Just as it looked like things were falling apart, head coach Mark Morris offered a lifeline. The Saints bench boss added R.J. to his coaching staff as a student assistant, allowing R.J. to not only continue with a career in hockey but more importantly, keep he and his brother’s master plan going — albeit in a different form.
With R.J. behind the bench, the brother’s plan marched on. The Saints would have much rather had R.J. anchoring their blue line, but his role as an assistant proved invaluable. Having relationships with players already in place — most notably with Carson and Ederer — R.J. acted as liaison between the players and coaches, a unique role for a college team, but one that St. Lawrence’s coaching staff welcomed with open arms.
“It helped me a little bit more,” R.J. said of having his brother on the team. “He and I could talk about a lot of different things with our team from different perspectives. When you get into a coaching role sometimes you forget a player’s perspective and with Carson being really close with a lot of the guys, he was able to tell me, ‘no, this is what’s going on in the locker room.’”
R.J.’s time as a student coach proved to be far more than just a way for him to stay involved in St. Lawrence’s hockey program. After his senior year, the older Gicewicz joined Division III SUNY-Fredonia as an assistant and a year later made the jump to the USHL — the very league he’d helped Carson navigate a few years earlier — as an assistant for the Fargo Force.
With R.J. graduating and Carson heading into his final season of college hockey, the brothers closed in on the final chapter of their master plan.
However, as if things hadn’t been thrown far enough off their initial course, Carson’s senior season ran into similar problems. In St. Lawrence’s second game Carson’s season came to an end. Again, a Gicewicz’s season had been cut short due to injury.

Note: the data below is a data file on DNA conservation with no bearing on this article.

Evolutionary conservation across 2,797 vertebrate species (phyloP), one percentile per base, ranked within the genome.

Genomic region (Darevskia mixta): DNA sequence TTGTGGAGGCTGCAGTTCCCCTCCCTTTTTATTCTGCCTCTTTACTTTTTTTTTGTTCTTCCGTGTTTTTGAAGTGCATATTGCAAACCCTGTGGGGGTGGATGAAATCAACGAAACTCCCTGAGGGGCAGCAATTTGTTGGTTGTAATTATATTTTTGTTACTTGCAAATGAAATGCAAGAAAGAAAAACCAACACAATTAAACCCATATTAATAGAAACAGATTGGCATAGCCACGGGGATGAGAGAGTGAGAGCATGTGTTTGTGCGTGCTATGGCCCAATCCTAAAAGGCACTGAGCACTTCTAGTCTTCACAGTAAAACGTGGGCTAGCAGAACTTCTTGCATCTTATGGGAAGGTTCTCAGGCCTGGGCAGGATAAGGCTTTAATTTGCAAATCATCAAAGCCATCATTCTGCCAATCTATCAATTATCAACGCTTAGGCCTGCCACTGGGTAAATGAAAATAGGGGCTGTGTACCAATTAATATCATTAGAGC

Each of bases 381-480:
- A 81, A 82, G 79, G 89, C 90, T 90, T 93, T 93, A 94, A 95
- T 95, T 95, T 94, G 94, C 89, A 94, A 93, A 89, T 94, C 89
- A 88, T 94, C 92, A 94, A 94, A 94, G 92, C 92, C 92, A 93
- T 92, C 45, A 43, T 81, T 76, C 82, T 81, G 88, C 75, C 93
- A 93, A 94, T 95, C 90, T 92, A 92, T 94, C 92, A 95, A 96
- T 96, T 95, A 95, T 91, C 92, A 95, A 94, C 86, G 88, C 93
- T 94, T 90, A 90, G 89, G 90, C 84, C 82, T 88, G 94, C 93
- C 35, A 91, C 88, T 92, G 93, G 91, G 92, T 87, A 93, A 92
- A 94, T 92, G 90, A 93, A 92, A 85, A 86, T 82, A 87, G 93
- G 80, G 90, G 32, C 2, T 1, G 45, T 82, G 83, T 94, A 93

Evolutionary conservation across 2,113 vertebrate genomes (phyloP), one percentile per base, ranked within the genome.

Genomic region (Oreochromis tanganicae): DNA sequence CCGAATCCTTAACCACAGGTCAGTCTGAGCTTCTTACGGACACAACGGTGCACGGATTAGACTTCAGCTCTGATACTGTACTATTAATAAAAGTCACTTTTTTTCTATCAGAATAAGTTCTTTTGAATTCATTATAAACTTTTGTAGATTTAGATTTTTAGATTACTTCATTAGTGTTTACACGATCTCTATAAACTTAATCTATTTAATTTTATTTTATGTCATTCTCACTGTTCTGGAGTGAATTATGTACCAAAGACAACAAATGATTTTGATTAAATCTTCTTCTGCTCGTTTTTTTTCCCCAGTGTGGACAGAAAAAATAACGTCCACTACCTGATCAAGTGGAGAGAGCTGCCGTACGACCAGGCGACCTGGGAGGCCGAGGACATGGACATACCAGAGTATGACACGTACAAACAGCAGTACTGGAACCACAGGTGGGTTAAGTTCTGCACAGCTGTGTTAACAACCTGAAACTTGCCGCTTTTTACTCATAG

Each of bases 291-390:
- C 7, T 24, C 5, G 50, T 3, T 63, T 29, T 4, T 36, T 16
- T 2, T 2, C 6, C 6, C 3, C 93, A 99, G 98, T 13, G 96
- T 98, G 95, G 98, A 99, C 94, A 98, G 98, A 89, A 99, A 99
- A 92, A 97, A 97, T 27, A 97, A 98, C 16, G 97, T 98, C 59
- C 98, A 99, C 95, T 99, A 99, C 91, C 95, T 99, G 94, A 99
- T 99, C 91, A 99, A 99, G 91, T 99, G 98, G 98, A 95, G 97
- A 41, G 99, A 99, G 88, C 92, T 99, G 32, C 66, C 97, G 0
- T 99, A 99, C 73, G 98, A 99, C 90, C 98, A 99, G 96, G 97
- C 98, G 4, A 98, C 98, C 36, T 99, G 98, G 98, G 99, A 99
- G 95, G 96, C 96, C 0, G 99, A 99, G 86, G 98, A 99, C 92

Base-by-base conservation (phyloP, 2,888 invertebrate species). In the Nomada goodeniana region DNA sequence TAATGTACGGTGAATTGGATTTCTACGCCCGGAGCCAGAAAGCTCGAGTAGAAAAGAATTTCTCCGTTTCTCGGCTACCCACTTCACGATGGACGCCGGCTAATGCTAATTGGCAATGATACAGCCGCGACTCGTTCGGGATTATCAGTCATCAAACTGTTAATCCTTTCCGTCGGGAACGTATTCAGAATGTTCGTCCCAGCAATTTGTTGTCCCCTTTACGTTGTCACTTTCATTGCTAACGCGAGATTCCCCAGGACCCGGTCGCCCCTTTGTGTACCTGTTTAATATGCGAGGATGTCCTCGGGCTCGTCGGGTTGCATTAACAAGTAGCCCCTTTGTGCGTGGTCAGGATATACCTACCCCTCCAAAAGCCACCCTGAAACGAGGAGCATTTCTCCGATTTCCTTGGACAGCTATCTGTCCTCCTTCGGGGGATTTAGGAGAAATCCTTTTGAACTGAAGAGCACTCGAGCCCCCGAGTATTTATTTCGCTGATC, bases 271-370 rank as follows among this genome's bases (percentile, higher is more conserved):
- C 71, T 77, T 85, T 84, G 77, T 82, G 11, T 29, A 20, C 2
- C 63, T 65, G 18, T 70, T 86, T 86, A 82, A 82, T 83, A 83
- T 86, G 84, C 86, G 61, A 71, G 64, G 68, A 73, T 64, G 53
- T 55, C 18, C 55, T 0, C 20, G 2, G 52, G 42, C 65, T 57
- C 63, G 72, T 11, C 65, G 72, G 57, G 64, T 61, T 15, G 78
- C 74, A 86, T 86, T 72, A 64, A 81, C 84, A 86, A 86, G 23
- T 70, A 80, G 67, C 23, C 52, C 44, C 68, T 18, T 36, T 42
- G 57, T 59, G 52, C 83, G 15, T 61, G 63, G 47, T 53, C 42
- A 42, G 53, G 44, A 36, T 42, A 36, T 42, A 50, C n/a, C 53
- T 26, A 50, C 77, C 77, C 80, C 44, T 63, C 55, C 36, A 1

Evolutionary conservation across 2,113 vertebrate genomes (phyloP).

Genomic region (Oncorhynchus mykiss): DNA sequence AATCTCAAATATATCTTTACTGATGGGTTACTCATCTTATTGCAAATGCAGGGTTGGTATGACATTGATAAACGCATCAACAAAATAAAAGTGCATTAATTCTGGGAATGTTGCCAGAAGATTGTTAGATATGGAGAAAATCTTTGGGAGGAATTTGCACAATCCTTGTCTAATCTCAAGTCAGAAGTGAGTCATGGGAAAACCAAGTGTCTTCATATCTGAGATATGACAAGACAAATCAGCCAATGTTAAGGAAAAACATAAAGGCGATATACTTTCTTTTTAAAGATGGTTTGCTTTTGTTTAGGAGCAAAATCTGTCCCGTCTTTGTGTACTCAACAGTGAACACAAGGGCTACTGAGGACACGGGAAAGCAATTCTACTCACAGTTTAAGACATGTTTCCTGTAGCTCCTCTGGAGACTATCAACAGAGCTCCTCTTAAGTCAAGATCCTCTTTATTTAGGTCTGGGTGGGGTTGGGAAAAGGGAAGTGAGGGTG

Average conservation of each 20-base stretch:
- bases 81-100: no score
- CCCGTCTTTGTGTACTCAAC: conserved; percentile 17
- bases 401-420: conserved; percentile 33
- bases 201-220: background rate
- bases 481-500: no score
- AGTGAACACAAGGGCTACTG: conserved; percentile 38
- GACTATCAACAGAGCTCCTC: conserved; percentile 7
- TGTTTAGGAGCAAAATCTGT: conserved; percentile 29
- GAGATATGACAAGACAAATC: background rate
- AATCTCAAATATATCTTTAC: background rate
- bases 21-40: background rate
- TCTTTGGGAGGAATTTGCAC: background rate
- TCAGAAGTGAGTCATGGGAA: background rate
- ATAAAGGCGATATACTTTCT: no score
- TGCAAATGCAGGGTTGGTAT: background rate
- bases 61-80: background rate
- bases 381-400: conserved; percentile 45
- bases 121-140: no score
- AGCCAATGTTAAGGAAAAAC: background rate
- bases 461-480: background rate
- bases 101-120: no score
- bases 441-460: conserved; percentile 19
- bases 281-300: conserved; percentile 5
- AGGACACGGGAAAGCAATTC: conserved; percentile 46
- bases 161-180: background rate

Without Carson the Saints finished the season with a dismal 2-18-2 record. Because he only managed a little over a game’s worth of action before suffering the season-ending injury, Carson was given an eligibility waiver from the NCAA. Looking for a place to pursue his graduate degree and finish out his college hockey career, help came from a familiar face.
When Carson’s name hit the transfer portal, he directed his attention fairly quickly to the man who’d brought him and his brother together to start their plan with the intent of joining forces with him to finish it out.
“We let him know that, ‘listen, we’d love to have you Carson,’” Carvel said. “’We have a bit of a relationship and if you want to be here, we’d love to have you.’”
By November, Carson was embracing with his linemates, Oliver Chau and Jake Gaudet, celebrating a UMass goal. Carson, now donning his No. 11 for the maroon and white, slotted right in on the Minutemen’s top line. When the final buzzer had sounded and Carson had made his way to the locker room, having finished his first game on his new team, there was already a message waiting on his cell phone.
1,500 miles away, R.J. had tuned in to see his brother’s UMass debut. He’d played well and UMass had won, but R.J. wasn’t quite ready to let Carson forget their days in Canton, N.Y., even if things had finished out as planned.
When Carson picked up his phone, R.J.’s text sat between kind messages and congratulations. It was a long one — a paragraph of advice on where he thought he could improve.
“It’s funny,” Carson messaged back. “I’ve actually been working on those things with the coaches.”
It was just one more reminder that the brother’s master plan hadn’t come to end, how could it have. It had persevered through careers ending, new jobs and new schools. If anything, their master plan was simply different than they’d thought. The master plan was never just about playing hockey together. It was about two brothers sticking together through all that life threw at them.
So, when Carson pulled his car into its parking spot on the UMass campus, he wasn’t wondering when he’d hear from his brother next—he knew he’d get a call in a week or two to catch up. He was only wondering what he’d have to say about his last game.
Noah Bortle can be reached at [email protected] . He can be followed on Twitter @noah_bortle.